- “Lion Group Indonesia Facebook” — second search result linked to a ‘Lion Group Indonesia’ company page, last updated on 26 February 2015 (Bahasa content, 8,256 likes).
All three Facebook pages contained official Lion Air content — but only the last one remained up-to-date and had relevant informational posts throughout the time of the disruption. At no time did the airline engage with any of the commenters, which was not surprising given the reality of the disruption situation. The difficulty in locating the correct Facebook page, however, was very troubling.
Selective ignorance is not an excuse
Ambiguity is Lion Air’s biggest enemy on social media. Unless a person knows exactly how and what to look for, efforts towards correctly identifying an official account can prove futile — as previously demonstrated. What was more interesting is how seemingly comical their social media efforts have become, especially when Lion Air pointed out on one of their official Facebook pages how the @OfficialLionAir Twitter account is not actually official. Besides multiple Facebook pages being a flaw in social media strategy, allowing unknown forces to command the voice of your organisation’s brand is far worser.
That last tweet posted on the now-deleted @OfficialLionAir account, sarcasm or not, is the perfect example of the damage 140 keystrokes can possibly do to a brand. Therefore, it is also important to know how to protect a brand on social media, especially more so in places where its presence clearly should not be.
Doing things better
However, in addition to the various disruption management techniques (or lack of) exercised during this incident, the following social media centric options could help towards minimising fallout, or even complement efforts in alleviating a developing situation:
- Complement ground agent observations with relevant keyword and hashtag searches. These posts paint a clearer picture of the current situation and offer greater insight towards devising possible solutions and contingency plans. A simple search for tweets containing “@OfficialLionAir” brings up countless posts.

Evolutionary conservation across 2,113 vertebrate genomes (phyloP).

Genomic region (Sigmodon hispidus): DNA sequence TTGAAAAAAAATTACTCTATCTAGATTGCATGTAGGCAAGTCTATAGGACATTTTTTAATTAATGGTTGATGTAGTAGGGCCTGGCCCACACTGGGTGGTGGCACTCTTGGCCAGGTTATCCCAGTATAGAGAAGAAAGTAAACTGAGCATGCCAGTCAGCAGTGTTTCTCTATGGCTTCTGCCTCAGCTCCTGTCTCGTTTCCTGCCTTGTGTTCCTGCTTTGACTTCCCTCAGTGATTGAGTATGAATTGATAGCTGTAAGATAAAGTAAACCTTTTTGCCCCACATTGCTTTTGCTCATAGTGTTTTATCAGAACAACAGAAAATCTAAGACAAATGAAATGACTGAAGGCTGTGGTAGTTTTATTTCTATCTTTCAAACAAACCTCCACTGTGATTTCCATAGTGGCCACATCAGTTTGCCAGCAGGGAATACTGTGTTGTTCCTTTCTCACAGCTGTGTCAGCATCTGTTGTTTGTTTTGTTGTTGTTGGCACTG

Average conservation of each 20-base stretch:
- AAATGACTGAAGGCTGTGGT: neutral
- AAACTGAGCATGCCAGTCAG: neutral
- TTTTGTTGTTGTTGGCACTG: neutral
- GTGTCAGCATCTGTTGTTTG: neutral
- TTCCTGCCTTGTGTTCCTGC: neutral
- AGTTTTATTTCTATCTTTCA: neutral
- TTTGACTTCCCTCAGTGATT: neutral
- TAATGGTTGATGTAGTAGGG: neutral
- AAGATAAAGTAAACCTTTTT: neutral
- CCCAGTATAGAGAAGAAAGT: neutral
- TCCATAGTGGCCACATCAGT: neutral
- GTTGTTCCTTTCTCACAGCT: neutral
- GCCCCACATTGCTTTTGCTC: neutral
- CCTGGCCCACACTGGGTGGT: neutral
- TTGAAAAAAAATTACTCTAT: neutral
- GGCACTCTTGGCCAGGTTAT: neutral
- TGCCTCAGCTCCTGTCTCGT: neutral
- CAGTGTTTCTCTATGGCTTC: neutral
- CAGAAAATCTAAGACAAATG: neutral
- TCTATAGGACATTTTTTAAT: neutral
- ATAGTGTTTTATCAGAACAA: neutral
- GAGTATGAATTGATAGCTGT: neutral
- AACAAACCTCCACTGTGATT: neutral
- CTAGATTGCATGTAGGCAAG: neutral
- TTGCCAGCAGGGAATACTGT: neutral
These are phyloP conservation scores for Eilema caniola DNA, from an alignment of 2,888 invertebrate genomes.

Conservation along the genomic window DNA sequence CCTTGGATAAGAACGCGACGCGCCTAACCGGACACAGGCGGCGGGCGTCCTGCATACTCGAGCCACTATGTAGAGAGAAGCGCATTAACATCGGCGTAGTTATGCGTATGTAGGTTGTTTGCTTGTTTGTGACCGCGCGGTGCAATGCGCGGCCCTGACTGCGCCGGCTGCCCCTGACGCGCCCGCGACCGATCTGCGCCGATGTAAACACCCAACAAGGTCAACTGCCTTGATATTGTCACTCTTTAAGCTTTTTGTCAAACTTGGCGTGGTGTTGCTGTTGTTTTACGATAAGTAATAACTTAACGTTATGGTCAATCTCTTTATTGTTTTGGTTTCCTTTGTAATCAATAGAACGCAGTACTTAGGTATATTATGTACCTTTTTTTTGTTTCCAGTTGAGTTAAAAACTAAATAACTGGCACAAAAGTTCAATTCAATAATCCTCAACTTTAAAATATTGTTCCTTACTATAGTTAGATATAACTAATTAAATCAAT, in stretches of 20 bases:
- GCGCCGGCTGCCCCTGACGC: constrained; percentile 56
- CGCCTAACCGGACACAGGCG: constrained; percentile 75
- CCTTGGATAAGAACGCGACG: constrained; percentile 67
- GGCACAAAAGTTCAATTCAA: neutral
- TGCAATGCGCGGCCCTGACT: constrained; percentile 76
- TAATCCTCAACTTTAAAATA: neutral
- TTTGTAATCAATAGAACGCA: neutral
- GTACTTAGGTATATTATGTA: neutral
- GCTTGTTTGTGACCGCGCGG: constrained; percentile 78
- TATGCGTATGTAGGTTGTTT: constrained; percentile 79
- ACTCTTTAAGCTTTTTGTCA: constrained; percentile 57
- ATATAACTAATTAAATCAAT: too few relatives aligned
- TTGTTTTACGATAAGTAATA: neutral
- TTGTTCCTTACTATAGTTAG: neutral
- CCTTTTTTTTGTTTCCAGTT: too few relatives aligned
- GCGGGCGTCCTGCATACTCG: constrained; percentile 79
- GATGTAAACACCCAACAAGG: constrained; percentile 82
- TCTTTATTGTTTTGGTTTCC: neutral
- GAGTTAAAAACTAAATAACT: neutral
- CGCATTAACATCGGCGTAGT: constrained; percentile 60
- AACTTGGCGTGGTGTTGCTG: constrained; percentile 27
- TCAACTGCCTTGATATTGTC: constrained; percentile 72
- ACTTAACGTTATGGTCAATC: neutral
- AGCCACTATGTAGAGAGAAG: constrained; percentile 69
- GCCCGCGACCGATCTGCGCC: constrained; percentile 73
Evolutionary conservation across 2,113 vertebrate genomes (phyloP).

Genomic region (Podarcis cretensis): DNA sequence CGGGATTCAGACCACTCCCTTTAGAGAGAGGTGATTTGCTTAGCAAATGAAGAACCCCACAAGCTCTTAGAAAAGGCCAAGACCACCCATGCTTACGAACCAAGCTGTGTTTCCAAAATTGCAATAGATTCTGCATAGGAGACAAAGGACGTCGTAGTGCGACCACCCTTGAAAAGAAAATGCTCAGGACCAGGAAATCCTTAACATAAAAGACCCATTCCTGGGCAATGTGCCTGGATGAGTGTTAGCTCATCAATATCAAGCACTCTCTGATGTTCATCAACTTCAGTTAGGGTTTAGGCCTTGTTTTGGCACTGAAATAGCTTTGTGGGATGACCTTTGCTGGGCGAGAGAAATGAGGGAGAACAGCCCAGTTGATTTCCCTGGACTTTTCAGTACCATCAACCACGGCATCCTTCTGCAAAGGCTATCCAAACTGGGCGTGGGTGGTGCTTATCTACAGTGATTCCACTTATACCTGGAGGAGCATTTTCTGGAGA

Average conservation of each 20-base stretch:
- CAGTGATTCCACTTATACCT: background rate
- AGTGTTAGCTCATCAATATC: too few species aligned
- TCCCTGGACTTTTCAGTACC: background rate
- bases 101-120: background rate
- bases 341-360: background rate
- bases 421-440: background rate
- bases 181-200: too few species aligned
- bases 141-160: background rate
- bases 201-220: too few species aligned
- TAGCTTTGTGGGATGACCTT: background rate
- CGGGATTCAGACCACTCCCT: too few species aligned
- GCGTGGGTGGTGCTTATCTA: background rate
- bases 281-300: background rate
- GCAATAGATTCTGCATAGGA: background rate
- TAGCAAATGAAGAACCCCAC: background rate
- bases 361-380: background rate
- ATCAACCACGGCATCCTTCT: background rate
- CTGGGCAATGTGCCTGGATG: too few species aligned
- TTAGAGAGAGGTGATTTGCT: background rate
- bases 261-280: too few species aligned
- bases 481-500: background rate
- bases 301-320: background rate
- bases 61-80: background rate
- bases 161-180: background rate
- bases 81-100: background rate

- At no time was the #LionAirDelay hashtag referred to. Literally, it may possess negative connotations, resulting in a possible knee-jerk response of “avoid at all costs”. But there is no shame in embracing the truth and showing acceptance.
- Directly engaging selected comments and enquiries can assist with alleviating possible situations. Improvise by replying to a group of posts on a similar topic or question, timely, at one hit, and focusing on the ones which take precedence and/or priority in importance. Demonstrating a willingness to help and assist can create an attitude of greater understanding — or even a forgiving one — when a situation turns sour.
- If an enquiry warrants further discussion, move it to a non-public channel and maintain an appropriate level of dialogue. In most cases, taking it one further step can lead to a solution far more quickly, rather than just bouncing replies between one another.
The scenes at Soekarno-Hatta could have been far less volatile and physically resource-straining if Lion Air chose to use social media more proactively. If information was more frequently shared about the status of various flights, it would have allowed passengers to make an informed decision on whether to go to the airport, lessening the burden on front-line personnel, leading to better allocation of resources.
But some things may never change
The news of Lion Air’s massive delays throughout its network did not even make international headlines, unlike the weather-related disruptions in Europe and the U.S. which were considered quite major. In other words, the only people who had to deal with #LionAirDelay were those who fly with Lion Air on a routine basis, mostly knowing what to expect. Firdaus Hashim, air transport reporter for Flightglobal, makes this very concise remark:
Rusdi Kirana is right: “My airline (Lion Air) is the worst in the world, but you have no choice.” Indonesians would understand this remark.
— Firdaus Hashim (@FHavg) February 21, 2015
Ironically, thanks to the consistently-poorer passenger experience from Lion Air, the majority of the victims of this disruption will fly with this airline again sometime in the future — not because they do not have a choice, but because it is probably the only way to fly (due to their extensive network, a competitive advantage).
With that said, the opportunity of implementing the aforementioned measures to improve communications with passengers, and their service experience with the airline, is still on the table. In an age where people are becoming far more connected than ever before, the odds are building against any organisation choosing to turn a blind eye to eventuality.